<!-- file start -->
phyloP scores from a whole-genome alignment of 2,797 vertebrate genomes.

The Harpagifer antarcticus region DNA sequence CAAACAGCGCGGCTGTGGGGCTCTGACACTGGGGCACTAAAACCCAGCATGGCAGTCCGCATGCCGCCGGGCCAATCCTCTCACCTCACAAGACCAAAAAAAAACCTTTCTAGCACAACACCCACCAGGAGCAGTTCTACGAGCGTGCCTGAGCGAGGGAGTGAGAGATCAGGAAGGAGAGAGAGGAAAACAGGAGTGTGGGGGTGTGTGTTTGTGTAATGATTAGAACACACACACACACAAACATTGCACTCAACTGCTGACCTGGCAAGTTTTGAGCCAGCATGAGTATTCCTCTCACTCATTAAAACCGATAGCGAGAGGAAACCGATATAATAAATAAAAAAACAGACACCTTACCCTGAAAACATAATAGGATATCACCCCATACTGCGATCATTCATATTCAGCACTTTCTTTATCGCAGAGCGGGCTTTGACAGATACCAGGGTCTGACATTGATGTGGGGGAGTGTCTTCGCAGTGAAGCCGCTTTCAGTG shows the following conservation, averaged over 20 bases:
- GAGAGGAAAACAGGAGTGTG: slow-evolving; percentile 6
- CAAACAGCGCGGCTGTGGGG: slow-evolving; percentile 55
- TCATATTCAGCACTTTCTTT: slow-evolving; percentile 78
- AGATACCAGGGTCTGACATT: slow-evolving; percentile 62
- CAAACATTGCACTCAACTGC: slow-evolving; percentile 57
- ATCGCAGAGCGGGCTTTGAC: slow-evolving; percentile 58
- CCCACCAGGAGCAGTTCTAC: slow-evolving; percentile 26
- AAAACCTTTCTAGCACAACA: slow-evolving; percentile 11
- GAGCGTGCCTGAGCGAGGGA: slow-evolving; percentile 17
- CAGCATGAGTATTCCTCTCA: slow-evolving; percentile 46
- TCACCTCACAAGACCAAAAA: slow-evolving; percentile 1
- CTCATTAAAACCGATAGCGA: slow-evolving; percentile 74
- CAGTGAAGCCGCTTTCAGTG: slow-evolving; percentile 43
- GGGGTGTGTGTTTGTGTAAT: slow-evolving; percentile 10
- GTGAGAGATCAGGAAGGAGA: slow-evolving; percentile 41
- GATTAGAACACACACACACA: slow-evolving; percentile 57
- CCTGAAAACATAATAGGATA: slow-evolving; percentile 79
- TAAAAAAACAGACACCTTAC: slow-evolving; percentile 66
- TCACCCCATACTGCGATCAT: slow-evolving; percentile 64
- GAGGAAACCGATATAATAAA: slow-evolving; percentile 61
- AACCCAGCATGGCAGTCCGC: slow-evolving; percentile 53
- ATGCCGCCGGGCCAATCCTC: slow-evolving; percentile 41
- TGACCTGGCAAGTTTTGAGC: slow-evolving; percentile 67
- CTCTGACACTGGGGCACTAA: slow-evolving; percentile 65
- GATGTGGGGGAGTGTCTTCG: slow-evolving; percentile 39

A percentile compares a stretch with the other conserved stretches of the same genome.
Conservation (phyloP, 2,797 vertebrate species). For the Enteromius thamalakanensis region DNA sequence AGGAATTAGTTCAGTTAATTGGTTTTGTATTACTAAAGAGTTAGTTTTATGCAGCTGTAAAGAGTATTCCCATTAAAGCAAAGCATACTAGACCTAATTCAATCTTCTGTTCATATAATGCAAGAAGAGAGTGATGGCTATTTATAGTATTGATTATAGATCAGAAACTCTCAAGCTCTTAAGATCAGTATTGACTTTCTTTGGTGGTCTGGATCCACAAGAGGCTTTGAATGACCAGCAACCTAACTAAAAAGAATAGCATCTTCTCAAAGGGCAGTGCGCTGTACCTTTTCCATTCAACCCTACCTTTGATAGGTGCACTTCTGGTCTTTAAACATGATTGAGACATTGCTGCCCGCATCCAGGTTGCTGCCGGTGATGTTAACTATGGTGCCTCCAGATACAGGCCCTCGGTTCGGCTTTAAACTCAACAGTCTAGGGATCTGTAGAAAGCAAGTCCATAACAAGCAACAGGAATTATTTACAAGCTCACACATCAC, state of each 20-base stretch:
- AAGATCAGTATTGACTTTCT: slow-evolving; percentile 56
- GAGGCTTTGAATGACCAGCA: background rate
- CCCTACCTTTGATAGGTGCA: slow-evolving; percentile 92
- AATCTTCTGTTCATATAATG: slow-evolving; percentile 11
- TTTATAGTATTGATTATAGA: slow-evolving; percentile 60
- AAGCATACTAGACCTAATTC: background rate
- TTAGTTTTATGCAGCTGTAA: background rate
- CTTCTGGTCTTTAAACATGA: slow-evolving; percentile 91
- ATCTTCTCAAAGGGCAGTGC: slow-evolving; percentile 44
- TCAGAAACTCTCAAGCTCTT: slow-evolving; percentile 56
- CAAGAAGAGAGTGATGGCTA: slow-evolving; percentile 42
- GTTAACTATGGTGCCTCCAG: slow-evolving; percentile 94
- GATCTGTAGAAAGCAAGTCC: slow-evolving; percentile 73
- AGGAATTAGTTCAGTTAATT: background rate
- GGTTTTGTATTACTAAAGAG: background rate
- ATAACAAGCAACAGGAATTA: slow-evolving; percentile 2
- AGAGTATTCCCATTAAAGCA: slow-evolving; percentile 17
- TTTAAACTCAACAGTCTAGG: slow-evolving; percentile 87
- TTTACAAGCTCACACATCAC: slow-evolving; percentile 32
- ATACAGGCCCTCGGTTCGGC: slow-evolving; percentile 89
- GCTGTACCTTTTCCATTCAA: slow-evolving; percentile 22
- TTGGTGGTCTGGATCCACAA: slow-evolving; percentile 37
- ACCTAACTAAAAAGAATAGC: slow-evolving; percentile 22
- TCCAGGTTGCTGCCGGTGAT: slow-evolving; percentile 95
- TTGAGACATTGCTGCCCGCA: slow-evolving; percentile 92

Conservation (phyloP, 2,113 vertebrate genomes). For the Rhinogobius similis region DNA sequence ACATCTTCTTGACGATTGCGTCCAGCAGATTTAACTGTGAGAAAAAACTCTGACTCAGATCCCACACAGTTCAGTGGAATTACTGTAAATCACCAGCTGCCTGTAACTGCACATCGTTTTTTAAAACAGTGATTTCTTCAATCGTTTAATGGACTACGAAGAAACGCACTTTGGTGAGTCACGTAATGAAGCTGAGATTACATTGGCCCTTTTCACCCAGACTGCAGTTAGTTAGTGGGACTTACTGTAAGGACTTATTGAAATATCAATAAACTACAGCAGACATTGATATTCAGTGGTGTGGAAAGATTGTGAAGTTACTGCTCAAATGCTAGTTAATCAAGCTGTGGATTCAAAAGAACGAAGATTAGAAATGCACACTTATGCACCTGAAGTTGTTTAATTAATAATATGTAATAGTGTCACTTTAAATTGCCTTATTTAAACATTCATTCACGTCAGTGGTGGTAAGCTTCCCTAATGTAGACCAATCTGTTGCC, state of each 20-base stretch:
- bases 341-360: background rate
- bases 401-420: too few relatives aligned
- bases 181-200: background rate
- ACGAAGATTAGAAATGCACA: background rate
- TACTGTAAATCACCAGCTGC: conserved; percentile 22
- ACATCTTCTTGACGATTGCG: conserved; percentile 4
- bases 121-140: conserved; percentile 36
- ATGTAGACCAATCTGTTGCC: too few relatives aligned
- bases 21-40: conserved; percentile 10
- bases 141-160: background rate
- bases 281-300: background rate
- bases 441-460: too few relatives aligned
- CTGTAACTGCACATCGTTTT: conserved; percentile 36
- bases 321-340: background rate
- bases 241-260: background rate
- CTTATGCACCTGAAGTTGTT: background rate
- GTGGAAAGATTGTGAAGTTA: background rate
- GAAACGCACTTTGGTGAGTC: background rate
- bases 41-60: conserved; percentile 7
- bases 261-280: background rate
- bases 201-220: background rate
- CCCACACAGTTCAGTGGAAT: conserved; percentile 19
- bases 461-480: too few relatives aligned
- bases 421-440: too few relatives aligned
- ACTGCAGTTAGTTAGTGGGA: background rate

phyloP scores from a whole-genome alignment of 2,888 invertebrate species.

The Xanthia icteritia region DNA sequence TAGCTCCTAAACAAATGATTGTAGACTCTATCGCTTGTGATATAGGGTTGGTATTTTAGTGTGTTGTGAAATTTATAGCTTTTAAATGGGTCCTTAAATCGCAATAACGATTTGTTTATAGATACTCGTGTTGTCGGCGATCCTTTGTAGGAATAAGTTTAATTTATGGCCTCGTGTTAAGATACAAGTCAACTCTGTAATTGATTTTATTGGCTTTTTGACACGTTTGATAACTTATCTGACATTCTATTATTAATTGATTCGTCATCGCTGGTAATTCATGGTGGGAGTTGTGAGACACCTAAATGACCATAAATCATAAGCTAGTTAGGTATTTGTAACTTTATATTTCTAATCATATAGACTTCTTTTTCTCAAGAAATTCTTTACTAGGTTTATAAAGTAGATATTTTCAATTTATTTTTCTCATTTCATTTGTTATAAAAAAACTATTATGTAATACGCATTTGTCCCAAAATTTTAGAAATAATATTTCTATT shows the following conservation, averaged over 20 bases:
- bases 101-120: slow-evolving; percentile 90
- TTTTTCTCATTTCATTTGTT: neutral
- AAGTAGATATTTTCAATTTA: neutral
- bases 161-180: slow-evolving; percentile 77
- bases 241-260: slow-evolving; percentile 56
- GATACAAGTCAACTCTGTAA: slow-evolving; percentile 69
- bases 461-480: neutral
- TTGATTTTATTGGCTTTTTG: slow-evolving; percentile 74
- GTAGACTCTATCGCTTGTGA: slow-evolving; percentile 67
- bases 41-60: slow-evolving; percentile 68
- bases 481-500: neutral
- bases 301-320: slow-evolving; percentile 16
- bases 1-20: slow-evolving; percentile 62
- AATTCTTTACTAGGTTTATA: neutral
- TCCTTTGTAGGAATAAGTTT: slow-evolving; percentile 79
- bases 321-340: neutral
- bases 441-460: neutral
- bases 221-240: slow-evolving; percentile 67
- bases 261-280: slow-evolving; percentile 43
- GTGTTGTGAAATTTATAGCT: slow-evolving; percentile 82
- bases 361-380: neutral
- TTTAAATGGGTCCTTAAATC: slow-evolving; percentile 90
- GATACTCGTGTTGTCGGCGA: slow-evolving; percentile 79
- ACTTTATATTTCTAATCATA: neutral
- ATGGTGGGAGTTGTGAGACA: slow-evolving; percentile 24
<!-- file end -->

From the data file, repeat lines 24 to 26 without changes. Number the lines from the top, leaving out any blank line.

- ATGCCGCCGGGCCAATCCTC: slow-evolving; percentile 41
- TGACCTGGCAAGTTTTGAGC: slow-evolving; percentile 67
- CTCTGACACTGGGGCACTAA: slow-evolving; percentile 65